By Richard Salomon
This booklet offers a common survey of all of the inscriptional fabric within the Sanskrit, Prakrit, and sleek Indo-Aryan languages, together with donative, dedicatory, panegyric, ritual, and literary texts carved on stone, steel, and different fabrics. This fabric includes many millions of files relationship from more than a few greater than millennia, present in India and the neighboring international locations of South Asia, in addition to in lots of elements of Southeast, important, and East Asia. The inscriptions are written, for the main half, within the Brahmi and Kharosthi scripts and their many sorts and derivatives.Inscriptional fabrics are of specific significance for the research of the Indian global, constituting the main targeted and actual old and chronological info for almost all features of conventional Indian tradition in historical and medieval instances. Richard Salomon surveys the whole corpus of Indo-Aryan inscriptions when it comes to their contents, languages, scripts, and old and cultural value. He provides this fabric in one of these means as to make it beneficial not just to Indologists but additionally non-specialists, together with folks operating in different elements of Indian or South Asian stories, in addition to students of epigraphy and old historical past and tradition in different areas of the area.
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Extra resources for Indian Epigraphy: A Guide to the Study of Inscriptions in Sanskrit, Prakrit, and the other Indo-Aryan Languages (South Asia Research)
JA, ser. 8, vol. ; see also Revue Semitique 3, 1895, 256ff. For full references, see n. 6. 61. See, for example, SAI 109-11. Diringer's account in The Alphabet, 335, of the adherents of the derivation of Brahml from Greek is inaccurate and misconstrues the views of some of the persons cited, notably of Emile Senart, who really suggested (in his review of Cunningham's Inscriptions of Asoka, JA, ser. 7, vol. 13, 1879, 535) nothing more than an "influence grecque . . exterieure et secondaire" on the monumental character of the script.
Mitramisra's Vyavaharaprakasa; see BIP 1 n. 3 and PIP 3 n. " 4. It is thus not a coincidence that the art of calligraphy is more highly developed in Buddhist and Jaina manuscript traditions than in Brahmanical circles. 5. 135 in E. Senart's edition [Paris: L'Imprimerie Nationale, 1882]) also has a similar list of thirty-two scripts. 6. The list, according to the edition of S. 125-6 reads: (1) Brahml (2) KharostI (3) Puskarasarl (4) Angalipi (5) Varigalipi (6) Magadhalipi (7) Maiigalyalipi (8) Arigullyalipi (9) Sakarilipi (10) Brahmavalilipi (11) Parusyalipi (12) Dravidalipi (13) Kiratalipi (14) Daksinyalipi (15) Ugralipi (16) Samkhyalipi (17) Anulomalipi (18) Avamurdhalipi (19) Daradalipi (20) Khasyalipi (21) Clnalipi (22) Lunalipi (23) Hunalipi (24) Madhyaksaravistaralipi (25) Puspalipi (26) Devalipi (27) Nagalipi (28) Yaksalipi (29) Gandharvalipi (30) Kinnaralipi (31) Mahoragalipi (32) Asuralipi (33) Garudalipi (34) Mrgacakralipi (35) Vayasarutalipi (36) Bhaumadevalipi (37) Antariksadevalipi (38) Uttarakurudvlpalipi (39) AparagaudanTlipi (40) Purvavidehalipi (41) Utksepalipi (42) Niksepalipi (43) Viksepalipi (44) Praksepalipi (45) Sagaralipi (46) Vajralipi (47) Lekhapratilekhalipi (48) Anudrutalipi (49) Sastravarta [*lipi] (50) Gananavartalipi (51) Utksepavartalipi (52) Niksepavartalipi (53) Padalikhitalipi (54) Dviruttarapadasandhilipi (55) Yavaddasottarapadasandhilipi (56) Madhyaharinllipi (57) Sarvaruta-samgrahanTlipi (58) Vidyanulomavimisritalipi (59) Rsitapastapta rocamana [*lipi] (60) Dharanipreksinllipi (61) Gaganapreksimlipi (62) Sarvausadhinisyanda [*lipi] (63) Sarvasarasamgrahani [*lipi] (64) SarvabhutarutagrahanT [*lipi].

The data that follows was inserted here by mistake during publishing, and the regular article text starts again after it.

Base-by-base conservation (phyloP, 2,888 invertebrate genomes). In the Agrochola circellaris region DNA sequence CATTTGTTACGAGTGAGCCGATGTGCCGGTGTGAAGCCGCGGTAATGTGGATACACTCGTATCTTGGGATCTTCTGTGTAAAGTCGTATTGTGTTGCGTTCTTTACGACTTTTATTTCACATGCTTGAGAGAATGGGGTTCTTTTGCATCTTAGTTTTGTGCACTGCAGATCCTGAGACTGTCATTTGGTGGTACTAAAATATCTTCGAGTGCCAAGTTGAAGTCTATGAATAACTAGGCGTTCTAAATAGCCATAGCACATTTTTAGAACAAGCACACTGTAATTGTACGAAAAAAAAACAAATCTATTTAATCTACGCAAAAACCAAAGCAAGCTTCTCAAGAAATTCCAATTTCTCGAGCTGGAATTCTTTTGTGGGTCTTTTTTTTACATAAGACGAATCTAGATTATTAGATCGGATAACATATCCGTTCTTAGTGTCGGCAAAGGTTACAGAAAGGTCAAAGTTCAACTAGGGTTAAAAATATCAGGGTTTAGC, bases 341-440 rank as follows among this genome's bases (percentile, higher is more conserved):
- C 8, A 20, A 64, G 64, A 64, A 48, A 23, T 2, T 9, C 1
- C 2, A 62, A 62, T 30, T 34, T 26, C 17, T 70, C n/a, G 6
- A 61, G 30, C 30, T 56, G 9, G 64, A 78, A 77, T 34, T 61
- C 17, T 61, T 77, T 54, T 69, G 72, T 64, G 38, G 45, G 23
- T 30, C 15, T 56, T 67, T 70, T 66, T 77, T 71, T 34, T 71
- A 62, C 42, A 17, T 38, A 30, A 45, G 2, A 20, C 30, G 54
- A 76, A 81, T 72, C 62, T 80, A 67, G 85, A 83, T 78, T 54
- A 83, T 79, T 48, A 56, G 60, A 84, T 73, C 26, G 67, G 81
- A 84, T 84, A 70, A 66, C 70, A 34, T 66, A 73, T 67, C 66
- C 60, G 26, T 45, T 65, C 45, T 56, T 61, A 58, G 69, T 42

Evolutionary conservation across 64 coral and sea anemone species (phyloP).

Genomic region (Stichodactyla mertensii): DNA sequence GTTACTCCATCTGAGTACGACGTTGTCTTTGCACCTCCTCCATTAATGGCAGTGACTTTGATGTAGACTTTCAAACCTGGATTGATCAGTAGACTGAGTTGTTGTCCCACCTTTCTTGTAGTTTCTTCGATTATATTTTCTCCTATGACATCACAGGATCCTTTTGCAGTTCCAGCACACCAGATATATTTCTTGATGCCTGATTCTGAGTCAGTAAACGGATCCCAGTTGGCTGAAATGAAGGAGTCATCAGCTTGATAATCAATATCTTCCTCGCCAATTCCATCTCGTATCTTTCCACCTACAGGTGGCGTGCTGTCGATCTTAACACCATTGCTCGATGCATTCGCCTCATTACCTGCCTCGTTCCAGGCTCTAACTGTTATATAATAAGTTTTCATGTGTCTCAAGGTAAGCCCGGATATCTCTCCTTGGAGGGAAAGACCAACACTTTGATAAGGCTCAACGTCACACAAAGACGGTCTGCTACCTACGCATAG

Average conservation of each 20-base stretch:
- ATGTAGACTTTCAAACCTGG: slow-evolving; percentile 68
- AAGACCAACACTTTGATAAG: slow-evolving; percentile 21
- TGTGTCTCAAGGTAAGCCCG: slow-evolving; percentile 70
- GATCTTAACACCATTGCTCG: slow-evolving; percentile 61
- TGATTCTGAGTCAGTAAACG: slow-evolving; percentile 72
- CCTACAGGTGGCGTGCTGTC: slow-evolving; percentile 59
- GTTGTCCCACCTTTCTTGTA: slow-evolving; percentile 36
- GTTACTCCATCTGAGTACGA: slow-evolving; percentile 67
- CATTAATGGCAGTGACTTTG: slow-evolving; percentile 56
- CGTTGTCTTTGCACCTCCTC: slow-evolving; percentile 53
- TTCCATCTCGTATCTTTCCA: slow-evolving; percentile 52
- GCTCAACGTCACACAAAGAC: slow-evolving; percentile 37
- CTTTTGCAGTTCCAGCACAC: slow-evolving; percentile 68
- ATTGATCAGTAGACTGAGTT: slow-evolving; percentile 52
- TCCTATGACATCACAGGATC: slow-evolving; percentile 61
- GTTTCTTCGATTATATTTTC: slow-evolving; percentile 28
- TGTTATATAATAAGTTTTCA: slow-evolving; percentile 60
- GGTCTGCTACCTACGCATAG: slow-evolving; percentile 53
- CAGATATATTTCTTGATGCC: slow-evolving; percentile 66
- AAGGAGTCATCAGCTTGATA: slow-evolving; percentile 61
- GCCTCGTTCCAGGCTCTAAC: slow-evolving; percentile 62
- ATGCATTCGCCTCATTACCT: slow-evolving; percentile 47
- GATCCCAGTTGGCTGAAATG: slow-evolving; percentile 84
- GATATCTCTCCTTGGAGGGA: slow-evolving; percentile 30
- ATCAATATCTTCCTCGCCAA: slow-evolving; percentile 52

From a practical point of view, one could easily imagine a system wherein a simple vowel cancellation marker would be put to use to eliminate the need for all conjuncts. But, in fact, this was not done, whether because the conventions of the system had become so 31. , The Asiatic Society Monograph Series, vol. 15 [Calcutta: Asiatic Society, 1968], 49-56; see also Gelb, op. , 188). This is plausible on historical grounds, in view of well-attested trade contacts between India and East Africa in ancient times.